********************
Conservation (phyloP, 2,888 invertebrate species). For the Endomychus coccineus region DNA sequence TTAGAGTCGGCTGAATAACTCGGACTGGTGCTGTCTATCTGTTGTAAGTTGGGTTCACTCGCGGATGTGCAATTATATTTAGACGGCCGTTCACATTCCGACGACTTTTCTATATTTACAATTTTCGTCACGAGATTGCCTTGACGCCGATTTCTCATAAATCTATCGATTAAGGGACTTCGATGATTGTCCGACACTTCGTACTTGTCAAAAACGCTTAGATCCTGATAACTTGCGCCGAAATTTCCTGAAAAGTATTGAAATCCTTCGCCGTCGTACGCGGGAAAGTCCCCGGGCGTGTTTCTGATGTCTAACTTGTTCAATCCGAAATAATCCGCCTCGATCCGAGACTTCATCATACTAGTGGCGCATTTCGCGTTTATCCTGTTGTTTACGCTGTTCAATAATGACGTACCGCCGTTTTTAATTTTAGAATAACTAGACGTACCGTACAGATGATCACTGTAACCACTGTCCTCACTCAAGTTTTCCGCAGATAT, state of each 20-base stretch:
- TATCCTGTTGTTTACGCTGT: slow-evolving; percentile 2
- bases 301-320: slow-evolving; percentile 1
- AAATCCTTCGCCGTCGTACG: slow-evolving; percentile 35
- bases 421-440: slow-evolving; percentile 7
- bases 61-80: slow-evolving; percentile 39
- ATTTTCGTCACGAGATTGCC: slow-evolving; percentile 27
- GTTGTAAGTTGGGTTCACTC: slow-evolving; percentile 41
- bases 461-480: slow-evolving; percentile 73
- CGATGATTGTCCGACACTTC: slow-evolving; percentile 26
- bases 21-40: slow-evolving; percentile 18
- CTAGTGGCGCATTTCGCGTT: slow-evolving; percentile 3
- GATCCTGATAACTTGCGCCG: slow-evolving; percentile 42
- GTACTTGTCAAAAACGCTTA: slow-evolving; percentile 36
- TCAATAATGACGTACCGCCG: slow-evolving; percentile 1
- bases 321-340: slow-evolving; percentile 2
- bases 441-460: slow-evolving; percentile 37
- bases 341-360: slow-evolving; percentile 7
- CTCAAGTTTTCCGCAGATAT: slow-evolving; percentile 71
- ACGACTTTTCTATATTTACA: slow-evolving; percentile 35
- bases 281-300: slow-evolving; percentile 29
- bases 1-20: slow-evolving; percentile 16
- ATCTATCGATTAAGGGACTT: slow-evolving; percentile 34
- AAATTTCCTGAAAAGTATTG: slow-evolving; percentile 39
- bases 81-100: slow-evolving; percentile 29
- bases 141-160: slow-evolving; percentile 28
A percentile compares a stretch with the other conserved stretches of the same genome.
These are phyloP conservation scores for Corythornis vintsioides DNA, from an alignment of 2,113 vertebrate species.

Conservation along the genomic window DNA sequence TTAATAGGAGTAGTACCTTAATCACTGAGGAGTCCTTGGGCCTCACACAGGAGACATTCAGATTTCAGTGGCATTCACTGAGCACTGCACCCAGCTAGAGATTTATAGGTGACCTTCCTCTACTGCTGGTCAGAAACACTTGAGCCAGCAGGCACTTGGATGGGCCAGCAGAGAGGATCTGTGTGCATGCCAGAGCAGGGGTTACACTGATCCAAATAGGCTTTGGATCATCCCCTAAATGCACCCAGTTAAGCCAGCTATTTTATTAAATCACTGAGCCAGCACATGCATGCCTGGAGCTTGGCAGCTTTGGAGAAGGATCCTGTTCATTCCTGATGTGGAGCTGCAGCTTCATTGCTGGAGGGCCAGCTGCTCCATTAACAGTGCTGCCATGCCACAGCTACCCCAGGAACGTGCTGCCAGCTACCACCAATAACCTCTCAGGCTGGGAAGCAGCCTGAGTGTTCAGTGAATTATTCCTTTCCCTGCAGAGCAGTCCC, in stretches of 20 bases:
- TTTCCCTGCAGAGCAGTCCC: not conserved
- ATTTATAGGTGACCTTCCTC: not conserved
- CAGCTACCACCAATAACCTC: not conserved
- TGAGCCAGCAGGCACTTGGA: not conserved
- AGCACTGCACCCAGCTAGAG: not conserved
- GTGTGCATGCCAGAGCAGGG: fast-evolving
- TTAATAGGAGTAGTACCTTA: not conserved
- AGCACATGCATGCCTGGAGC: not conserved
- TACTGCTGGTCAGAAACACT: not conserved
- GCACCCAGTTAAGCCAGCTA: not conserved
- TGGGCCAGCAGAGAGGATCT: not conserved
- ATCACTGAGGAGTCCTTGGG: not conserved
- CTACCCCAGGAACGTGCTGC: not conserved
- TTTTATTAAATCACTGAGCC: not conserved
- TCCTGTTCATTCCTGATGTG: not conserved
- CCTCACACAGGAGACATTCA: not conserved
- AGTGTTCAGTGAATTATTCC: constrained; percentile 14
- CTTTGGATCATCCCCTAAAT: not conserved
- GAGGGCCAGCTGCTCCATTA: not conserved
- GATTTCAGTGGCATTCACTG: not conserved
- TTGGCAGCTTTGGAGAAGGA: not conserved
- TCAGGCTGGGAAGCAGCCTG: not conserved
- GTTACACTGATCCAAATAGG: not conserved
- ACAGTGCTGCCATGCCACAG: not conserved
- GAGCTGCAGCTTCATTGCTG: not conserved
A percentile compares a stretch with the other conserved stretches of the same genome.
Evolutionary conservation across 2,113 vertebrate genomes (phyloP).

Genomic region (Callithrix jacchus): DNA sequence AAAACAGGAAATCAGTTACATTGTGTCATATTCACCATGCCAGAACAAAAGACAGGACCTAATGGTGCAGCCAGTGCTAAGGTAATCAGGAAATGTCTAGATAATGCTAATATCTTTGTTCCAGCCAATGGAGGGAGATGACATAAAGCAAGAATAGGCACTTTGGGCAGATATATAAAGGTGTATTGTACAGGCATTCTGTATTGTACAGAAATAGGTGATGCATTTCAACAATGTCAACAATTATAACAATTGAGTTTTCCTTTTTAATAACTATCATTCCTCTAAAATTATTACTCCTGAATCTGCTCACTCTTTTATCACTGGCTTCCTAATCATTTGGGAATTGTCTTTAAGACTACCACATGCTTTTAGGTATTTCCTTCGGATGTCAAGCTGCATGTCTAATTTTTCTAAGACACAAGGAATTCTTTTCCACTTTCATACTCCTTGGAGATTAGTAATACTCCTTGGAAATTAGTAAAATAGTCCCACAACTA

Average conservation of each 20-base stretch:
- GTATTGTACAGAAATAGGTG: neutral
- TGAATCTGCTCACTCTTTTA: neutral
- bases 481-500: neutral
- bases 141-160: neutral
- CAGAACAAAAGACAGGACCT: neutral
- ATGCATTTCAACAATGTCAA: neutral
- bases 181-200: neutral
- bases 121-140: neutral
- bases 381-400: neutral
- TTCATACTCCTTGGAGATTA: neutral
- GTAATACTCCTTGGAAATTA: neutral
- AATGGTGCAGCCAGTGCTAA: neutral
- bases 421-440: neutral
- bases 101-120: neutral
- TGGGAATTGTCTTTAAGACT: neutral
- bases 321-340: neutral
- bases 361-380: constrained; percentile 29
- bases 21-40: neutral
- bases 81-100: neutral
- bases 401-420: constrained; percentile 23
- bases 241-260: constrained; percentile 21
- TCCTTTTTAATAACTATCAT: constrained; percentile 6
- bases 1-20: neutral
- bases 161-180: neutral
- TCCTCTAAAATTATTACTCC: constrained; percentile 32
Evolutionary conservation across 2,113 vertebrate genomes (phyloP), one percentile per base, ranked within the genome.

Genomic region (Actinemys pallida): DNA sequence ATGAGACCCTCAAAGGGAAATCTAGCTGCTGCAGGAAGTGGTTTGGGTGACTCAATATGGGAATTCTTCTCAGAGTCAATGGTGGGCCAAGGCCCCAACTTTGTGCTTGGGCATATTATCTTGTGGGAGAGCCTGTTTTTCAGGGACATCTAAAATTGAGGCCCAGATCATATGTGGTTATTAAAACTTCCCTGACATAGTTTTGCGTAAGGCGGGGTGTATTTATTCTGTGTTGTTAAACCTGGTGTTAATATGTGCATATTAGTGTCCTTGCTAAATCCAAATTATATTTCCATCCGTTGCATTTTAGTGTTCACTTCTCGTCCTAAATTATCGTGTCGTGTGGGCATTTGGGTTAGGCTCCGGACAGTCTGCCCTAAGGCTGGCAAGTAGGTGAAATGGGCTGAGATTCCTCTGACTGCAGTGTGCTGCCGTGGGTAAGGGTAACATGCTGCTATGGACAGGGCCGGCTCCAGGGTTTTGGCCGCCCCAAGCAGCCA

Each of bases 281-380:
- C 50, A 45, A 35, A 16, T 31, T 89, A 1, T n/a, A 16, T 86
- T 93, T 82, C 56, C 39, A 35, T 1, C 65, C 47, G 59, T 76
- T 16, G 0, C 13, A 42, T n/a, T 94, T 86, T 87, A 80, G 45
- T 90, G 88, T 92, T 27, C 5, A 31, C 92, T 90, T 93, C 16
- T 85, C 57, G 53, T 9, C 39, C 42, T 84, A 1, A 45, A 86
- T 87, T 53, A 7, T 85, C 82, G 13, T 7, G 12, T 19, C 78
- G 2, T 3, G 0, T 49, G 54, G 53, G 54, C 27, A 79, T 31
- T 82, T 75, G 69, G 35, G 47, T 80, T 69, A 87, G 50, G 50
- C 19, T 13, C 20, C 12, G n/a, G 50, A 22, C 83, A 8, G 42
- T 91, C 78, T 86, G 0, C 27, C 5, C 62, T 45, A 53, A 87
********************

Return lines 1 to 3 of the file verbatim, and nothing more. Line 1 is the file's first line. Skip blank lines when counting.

Conservation (phyloP, 2,888 invertebrate species). For the Endomychus coccineus region DNA sequence TTAGAGTCGGCTGAATAACTCGGACTGGTGCTGTCTATCTGTTGTAAGTTGGGTTCACTCGCGGATGTGCAATTATATTTAGACGGCCGTTCACATTCCGACGACTTTTCTATATTTACAATTTTCGTCACGAGATTGCCTTGACGCCGATTTCTCATAAATCTATCGATTAAGGGACTTCGATGATTGTCCGACACTTCGTACTTGTCAAAAACGCTTAGATCCTGATAACTTGCGCCGAAATTTCCTGAAAAGTATTGAAATCCTTCGCCGTCGTACGCGGGAAAGTCCCCGGGCGTGTTTCTGATGTCTAACTTGTTCAATCCGAAATAATCCGCCTCGATCCGAGACTTCATCATACTAGTGGCGCATTTCGCGTTTATCCTGTTGTTTACGCTGTTCAATAATGACGTACCGCCGTTTTTAATTTTAGAATAACTAGACGTACCGTACAGATGATCACTGTAACCACTGTCCTCACTCAAGTTTTCCGCAGATAT, state of each 20-base stretch:
- TATCCTGTTGTTTACGCTGT: slow-evolving; percentile 2
- bases 301-320: slow-evolving; percentile 1